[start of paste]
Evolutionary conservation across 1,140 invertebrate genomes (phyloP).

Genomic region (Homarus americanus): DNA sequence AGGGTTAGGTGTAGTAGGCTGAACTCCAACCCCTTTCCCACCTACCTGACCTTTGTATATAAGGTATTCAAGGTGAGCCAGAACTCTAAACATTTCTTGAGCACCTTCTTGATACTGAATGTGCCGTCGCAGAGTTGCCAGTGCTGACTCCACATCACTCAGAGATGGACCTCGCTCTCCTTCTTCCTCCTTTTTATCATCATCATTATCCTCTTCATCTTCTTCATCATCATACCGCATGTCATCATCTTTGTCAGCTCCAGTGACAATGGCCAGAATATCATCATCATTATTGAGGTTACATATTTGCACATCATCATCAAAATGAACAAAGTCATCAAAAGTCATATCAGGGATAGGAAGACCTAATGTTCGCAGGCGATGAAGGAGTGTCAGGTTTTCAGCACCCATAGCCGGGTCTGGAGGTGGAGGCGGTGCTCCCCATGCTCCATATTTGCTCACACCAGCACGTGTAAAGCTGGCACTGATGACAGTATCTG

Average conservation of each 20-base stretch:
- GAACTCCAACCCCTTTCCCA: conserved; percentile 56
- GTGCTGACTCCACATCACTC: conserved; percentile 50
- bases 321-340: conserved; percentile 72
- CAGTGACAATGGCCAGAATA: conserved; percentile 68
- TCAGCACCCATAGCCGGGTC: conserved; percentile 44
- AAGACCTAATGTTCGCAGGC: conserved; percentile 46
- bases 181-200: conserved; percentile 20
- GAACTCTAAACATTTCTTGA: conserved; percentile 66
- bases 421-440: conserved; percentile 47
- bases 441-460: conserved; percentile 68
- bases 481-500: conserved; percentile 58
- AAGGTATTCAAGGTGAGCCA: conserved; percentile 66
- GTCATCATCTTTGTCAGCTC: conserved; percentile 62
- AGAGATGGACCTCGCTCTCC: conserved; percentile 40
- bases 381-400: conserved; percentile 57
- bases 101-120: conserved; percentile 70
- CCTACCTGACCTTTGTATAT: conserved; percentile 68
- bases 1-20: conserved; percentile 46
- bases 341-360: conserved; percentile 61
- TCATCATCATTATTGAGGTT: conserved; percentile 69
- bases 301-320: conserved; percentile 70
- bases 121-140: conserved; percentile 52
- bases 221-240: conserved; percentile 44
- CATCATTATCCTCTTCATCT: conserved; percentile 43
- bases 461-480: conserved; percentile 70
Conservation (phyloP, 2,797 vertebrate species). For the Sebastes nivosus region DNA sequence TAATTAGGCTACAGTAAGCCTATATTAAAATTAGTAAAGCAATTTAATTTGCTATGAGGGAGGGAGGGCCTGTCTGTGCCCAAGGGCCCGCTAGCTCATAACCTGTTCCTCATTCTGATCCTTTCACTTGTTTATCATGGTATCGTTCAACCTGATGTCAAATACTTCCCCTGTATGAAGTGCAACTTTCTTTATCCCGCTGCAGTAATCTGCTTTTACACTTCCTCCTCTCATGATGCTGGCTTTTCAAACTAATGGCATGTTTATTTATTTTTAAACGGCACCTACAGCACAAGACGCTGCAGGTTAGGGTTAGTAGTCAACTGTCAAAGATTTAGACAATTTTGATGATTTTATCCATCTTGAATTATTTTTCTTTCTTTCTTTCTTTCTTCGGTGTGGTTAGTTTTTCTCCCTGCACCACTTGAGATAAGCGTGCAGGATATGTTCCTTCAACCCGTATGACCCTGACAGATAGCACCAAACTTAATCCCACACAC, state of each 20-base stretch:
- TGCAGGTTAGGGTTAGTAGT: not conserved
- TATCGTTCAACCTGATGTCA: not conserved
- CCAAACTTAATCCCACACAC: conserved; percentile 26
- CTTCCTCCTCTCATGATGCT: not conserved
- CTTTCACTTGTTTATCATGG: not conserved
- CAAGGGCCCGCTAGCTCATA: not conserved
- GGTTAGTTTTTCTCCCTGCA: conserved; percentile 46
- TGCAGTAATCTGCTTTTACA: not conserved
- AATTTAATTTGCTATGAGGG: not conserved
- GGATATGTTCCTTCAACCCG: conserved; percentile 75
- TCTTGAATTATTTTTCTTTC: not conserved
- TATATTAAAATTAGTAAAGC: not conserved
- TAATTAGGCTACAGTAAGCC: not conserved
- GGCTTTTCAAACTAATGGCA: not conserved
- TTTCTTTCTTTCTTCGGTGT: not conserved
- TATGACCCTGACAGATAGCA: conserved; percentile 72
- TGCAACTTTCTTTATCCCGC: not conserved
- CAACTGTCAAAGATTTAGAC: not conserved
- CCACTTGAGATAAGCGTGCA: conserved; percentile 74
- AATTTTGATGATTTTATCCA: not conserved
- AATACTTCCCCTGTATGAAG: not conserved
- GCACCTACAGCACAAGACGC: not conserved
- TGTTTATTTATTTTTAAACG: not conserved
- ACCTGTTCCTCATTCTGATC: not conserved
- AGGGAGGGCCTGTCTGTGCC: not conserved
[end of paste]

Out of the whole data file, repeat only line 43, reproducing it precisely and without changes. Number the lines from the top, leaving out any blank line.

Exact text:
- GGCTTTTCAAACTAATGGCA: not conserved